Losing our rights is not helping the war on terror

October 3, 2007 at 9:38 pm | Posted in civil liberties, terrorism | Leave a comment

The Bush administration has taken the position that it can lock up anyone anywhere in the world — including US citizens — without any hearing whatsoever, without any access to a lawyer, simply because the president considers him to be, in his words, “a bad guy.” We’ve sacrificed the principles of the First Amendment’s right of association in the name of punishing people for their association with quote/unquote terrorist groups — groups that have been labeled terrorist. We’ve seen sacrifices in commitments to due process because of the Bush administration’s notion that the government can coercively interrogate people to try to get information out of them.You argue that we’ve been made less safe by this.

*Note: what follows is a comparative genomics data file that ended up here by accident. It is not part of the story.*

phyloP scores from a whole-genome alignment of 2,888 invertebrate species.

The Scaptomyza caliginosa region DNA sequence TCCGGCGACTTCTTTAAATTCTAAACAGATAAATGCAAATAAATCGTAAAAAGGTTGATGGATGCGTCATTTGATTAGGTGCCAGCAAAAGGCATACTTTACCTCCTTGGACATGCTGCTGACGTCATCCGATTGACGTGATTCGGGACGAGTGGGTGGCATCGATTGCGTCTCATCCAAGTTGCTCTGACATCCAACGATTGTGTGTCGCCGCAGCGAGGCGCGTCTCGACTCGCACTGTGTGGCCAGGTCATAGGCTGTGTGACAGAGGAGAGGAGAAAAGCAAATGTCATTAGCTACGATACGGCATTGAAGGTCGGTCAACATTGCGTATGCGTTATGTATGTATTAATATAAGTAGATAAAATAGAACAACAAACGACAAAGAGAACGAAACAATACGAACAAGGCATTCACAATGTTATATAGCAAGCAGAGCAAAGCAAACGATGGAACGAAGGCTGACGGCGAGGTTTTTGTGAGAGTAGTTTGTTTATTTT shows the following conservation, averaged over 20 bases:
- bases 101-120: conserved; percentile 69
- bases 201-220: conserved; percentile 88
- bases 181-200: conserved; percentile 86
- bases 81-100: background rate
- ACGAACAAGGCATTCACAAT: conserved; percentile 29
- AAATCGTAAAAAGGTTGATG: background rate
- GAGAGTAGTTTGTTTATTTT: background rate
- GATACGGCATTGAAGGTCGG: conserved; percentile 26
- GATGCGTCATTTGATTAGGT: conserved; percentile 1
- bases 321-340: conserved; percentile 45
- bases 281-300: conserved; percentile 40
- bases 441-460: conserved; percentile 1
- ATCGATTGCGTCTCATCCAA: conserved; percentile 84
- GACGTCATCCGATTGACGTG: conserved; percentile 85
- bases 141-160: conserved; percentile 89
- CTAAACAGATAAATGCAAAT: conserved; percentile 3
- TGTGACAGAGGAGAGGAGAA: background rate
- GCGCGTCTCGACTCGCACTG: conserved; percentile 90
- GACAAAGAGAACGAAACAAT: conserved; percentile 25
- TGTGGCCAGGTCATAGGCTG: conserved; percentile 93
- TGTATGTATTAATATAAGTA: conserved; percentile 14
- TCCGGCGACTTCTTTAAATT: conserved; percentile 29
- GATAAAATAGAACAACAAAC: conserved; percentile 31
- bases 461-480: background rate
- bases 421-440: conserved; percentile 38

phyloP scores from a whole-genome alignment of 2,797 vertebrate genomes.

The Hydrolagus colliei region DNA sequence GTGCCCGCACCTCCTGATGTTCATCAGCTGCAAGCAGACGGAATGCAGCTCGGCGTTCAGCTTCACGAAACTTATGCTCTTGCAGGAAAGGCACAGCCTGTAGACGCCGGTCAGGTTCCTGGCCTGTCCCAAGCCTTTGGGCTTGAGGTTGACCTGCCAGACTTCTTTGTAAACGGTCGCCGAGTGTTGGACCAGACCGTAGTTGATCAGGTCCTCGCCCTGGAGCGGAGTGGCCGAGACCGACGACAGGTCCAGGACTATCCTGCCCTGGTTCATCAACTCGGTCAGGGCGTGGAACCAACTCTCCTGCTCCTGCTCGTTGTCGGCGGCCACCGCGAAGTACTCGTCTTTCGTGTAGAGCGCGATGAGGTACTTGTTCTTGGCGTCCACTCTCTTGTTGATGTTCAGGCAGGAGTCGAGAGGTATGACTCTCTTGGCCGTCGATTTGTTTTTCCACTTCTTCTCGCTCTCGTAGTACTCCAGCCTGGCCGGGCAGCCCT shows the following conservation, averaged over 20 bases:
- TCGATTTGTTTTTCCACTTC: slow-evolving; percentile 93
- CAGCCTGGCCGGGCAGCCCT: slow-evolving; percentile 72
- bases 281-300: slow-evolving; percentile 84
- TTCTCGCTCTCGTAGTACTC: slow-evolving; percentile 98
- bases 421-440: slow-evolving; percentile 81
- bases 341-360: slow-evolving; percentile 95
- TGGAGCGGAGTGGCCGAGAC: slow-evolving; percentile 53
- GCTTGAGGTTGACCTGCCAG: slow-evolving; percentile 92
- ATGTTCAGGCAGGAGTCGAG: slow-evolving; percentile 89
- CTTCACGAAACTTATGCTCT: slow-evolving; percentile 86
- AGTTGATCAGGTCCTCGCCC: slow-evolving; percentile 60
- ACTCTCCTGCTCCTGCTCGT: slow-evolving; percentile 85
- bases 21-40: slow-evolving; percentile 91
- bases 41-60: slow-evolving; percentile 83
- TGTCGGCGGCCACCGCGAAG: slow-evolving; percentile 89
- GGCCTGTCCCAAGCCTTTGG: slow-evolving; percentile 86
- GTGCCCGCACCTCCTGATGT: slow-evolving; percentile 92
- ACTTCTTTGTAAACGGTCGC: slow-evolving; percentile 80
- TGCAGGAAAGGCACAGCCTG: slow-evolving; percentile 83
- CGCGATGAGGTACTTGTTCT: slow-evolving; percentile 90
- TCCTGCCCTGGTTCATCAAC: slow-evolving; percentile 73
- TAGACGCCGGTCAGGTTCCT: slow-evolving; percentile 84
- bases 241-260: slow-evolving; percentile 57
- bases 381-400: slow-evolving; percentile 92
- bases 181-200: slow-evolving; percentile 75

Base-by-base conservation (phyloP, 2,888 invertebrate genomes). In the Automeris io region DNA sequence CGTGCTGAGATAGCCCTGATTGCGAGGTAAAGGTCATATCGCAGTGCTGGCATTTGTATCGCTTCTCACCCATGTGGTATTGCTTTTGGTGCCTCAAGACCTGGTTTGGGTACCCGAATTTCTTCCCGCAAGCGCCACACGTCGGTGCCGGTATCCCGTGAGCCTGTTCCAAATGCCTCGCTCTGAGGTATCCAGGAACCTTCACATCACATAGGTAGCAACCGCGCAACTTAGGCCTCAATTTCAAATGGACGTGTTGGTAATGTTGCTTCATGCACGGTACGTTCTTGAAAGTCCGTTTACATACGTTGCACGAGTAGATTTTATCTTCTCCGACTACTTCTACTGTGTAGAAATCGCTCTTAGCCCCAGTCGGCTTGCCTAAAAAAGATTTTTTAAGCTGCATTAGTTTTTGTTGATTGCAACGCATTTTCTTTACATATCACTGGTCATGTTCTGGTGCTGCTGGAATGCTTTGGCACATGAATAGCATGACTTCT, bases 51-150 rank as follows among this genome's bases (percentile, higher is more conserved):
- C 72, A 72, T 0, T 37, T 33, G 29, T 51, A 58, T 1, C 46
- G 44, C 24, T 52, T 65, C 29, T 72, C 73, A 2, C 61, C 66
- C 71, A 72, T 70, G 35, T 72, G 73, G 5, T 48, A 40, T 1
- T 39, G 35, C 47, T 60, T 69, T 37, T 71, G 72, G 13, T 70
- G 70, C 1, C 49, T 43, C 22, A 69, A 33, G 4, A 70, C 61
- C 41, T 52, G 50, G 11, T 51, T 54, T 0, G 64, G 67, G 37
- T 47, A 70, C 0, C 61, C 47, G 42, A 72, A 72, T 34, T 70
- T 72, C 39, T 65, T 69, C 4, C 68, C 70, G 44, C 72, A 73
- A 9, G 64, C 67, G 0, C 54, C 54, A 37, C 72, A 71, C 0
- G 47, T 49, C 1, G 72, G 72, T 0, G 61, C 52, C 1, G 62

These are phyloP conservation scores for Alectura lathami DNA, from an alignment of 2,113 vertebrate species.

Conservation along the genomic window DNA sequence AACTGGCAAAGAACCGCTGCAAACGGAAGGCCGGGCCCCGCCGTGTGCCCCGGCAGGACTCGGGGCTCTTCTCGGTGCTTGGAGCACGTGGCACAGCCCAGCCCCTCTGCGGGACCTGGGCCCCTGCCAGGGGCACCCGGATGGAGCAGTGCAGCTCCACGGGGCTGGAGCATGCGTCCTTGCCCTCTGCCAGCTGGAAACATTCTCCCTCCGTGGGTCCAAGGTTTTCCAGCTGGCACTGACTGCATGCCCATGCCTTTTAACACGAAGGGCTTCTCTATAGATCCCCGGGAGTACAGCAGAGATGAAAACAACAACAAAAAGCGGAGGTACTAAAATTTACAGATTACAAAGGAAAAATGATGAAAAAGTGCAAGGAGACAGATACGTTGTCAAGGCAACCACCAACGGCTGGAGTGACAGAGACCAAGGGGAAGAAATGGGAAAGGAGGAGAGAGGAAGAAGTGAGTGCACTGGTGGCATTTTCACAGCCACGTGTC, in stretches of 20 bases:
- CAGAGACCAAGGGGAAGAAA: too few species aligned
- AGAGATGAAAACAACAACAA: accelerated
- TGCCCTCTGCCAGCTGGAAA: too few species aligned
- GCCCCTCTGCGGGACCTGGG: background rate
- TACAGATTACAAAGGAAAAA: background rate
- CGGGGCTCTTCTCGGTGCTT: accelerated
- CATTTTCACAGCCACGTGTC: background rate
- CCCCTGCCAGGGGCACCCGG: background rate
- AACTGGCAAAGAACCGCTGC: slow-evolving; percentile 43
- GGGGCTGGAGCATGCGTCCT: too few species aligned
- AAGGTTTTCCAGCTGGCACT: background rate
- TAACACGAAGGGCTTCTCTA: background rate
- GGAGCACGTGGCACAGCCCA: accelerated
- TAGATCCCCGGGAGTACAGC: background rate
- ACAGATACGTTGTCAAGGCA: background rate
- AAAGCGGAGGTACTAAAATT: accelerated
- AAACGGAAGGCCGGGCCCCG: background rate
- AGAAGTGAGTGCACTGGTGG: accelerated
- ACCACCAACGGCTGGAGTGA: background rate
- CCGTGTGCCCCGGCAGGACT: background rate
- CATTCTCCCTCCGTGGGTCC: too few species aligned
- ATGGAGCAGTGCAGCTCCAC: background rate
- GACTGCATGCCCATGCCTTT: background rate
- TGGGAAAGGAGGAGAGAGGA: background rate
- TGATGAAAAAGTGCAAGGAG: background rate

The stated justification for these measures is indeed to keep up more safe, but our argument in this book — based on the six years of evidence we’ve had to assess how the administration has done — is that we are in fact less safe as a result of these measures. We show that many of these tactics have captured few if any terrorists; have disrupted few if any terrorist plots; and have had tremendous negative consequences, both in terms of immunizing people who are bad from being brought to justice (because the information on them was tainted because it was gotten by torturing somebody) and in terms of prompting a tremendous amount of resentment against the United States.


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